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Chinzombo: Zambia safari camp wows with luxury and killer leopards

Please only travel when it’s safe to do so.

Let’s see if we can find a leopard,” invited Abraham, our safari guide.

We’d just finished our gin-and-tonic sundowners and were driving back to Chinzombo camp in the inky darkness, the vehicle’s spotlight shining in the bush.

“Leopards like to hunt at night and this plain is perfect,” said Abraham. “Look at the fringes of the treeline over there.

Sure enough, Abraham spotted a leopard in the distance, slinking along in the grasses.

Spoiler alert! Chinzombo review

Tracking a killer leopard

Chinzombo – The most deluxe Time+Tide camp in South Luangwa

Chinzombo’s tented villas – Private pools! Eco-friendly air-conditioners!

A typical Chinzombo day – Game drives and delicious food

Great guides

What to know – Malaria precautions, how to get to Chinzombo, etc.

Chinzombo is a luxurious safari camp in Zambia's South Luangwa National Park.
Chinzombo is a luxurious safari camp in Zambia’s South Luangwa National Park

Tracking a killer leopard at Chinzombo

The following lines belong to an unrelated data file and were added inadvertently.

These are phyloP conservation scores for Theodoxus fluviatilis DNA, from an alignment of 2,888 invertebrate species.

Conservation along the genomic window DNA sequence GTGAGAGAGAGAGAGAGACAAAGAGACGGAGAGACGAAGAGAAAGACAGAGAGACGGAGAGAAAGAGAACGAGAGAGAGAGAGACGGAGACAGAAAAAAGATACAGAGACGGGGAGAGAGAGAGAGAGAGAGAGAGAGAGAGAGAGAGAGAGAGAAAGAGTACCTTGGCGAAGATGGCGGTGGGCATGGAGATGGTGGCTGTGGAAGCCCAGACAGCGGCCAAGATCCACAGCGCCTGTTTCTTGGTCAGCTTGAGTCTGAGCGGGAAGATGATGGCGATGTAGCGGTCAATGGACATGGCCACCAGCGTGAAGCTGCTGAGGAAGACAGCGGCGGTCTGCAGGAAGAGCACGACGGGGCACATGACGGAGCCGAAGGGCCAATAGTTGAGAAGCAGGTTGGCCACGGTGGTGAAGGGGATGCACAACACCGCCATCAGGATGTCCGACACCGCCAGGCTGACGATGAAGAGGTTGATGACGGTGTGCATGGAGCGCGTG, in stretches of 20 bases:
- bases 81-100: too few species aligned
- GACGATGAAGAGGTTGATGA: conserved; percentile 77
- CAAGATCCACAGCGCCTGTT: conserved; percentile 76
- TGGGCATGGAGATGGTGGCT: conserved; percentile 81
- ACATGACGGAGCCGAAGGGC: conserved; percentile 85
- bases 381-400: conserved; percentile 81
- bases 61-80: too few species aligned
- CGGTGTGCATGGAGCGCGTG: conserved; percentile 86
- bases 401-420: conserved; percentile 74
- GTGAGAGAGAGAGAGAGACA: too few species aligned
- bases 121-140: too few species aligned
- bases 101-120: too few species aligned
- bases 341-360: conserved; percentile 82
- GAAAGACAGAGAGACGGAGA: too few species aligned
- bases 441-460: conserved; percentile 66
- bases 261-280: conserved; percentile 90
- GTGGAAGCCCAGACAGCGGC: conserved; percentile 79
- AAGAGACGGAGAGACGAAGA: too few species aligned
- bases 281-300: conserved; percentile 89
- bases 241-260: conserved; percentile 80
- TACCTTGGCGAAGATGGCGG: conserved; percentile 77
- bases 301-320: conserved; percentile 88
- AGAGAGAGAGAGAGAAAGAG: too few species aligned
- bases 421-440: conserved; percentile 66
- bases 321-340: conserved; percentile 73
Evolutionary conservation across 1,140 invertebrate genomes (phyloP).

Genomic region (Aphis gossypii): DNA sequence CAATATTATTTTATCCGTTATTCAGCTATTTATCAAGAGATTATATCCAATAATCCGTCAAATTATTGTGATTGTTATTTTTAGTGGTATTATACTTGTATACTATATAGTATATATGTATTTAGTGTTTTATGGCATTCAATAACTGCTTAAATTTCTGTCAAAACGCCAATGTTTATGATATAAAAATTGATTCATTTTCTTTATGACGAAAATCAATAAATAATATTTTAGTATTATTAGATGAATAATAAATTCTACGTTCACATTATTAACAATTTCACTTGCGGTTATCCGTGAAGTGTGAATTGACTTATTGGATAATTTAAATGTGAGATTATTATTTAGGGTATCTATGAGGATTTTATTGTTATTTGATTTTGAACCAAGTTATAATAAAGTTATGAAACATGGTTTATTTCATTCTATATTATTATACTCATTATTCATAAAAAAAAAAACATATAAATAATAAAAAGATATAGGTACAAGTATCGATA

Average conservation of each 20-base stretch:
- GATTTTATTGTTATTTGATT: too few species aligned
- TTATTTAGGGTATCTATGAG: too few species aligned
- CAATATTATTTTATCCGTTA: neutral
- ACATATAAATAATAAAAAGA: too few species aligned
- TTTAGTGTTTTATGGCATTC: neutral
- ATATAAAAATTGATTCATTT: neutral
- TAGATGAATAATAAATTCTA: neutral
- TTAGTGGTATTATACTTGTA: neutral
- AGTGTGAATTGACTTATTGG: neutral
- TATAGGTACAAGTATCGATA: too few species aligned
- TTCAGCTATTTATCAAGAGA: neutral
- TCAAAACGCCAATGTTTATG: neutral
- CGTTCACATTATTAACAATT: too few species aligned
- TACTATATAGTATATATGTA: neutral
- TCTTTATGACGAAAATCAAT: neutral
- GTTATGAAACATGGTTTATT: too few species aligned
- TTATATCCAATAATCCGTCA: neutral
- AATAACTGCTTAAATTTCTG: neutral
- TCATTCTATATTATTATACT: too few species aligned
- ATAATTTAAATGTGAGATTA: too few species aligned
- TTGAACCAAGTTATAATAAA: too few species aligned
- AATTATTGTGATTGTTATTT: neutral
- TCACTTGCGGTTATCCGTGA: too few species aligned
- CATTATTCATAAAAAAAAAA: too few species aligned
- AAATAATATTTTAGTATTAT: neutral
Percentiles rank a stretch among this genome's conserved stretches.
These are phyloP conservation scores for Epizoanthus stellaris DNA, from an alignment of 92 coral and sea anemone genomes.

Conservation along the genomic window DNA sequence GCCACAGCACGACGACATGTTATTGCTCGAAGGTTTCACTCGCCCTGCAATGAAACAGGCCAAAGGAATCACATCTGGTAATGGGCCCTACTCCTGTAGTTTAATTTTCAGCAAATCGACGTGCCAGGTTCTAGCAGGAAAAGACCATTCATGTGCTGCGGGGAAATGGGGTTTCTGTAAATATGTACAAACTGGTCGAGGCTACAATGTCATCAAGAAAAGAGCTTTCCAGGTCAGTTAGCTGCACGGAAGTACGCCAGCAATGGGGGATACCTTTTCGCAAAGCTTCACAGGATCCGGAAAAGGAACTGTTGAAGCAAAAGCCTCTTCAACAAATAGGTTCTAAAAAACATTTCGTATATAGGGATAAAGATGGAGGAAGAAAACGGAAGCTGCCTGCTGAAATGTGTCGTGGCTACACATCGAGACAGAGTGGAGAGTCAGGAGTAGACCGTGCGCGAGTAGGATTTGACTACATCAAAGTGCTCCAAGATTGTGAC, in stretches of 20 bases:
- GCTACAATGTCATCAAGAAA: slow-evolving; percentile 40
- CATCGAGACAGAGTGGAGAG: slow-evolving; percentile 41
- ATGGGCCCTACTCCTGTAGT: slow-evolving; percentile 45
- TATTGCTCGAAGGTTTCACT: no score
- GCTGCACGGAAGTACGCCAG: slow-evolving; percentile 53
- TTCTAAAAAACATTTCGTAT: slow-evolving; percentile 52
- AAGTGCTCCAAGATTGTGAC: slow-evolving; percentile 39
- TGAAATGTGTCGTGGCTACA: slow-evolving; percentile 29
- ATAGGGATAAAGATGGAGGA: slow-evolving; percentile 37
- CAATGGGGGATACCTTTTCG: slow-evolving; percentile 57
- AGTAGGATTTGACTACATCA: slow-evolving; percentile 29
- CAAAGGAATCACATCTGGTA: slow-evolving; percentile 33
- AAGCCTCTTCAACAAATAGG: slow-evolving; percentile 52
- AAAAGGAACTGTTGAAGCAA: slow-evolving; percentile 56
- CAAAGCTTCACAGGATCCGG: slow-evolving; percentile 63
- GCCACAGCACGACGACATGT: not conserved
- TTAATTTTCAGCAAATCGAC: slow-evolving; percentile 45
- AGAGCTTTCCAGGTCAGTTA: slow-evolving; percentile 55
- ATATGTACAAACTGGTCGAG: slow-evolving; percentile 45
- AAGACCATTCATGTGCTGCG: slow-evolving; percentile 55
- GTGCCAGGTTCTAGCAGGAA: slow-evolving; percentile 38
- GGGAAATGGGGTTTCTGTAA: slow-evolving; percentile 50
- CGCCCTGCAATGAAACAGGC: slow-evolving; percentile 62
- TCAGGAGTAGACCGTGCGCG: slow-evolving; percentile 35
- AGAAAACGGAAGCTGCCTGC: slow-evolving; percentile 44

We moved in closer in the Land Rover.

The leopard stopped and crouched behind a clump of bushes, looking at a herd of impala and puku (antelope).

An impala squealed, letting out a warning cry of danger, and the other antelope froze, making themselves more difficult for the leopard to locate.

leopard at Chinzombo
Zambia’s South Luangwa National Park is said to have Africa’s greatest number of leopards

We watched patiently; minutes ticked by slowly. This would be a long wait if we wanted to see the leopard take down its intended prey.

After a while, we drove off, not wishing to linger any longer. But… We left too soon.

Suddenly, a flurry of squeals pierced the air.

Quickly circling back, we came across the leopard, its jaw in the neck of a fallen puku about the same size as the leopard itself.

We’d missed the actual moment the leopard lunged at the puku, but how amazing that we could witness a leopard with its fresh kill!

Leopards are elusive creatures and can be hard to find on safari.

The ultimate hunter?

The hunter didn’t start to eat its prey, however.

It’s assessing the situation, what else could be around,” whispered Abraham.

That’s when a hyena came skulking toward the leopard guarding its fallen puku.

The hyena was small though, and alone – no match for the leopard. When the hyena got close, the leopard reared up and leaped at the hyena, snarling as it chased the hyena off.

Finally, with no competition around, the leopard started to tear into the puku’s soft groin, ripping the juicy innards out.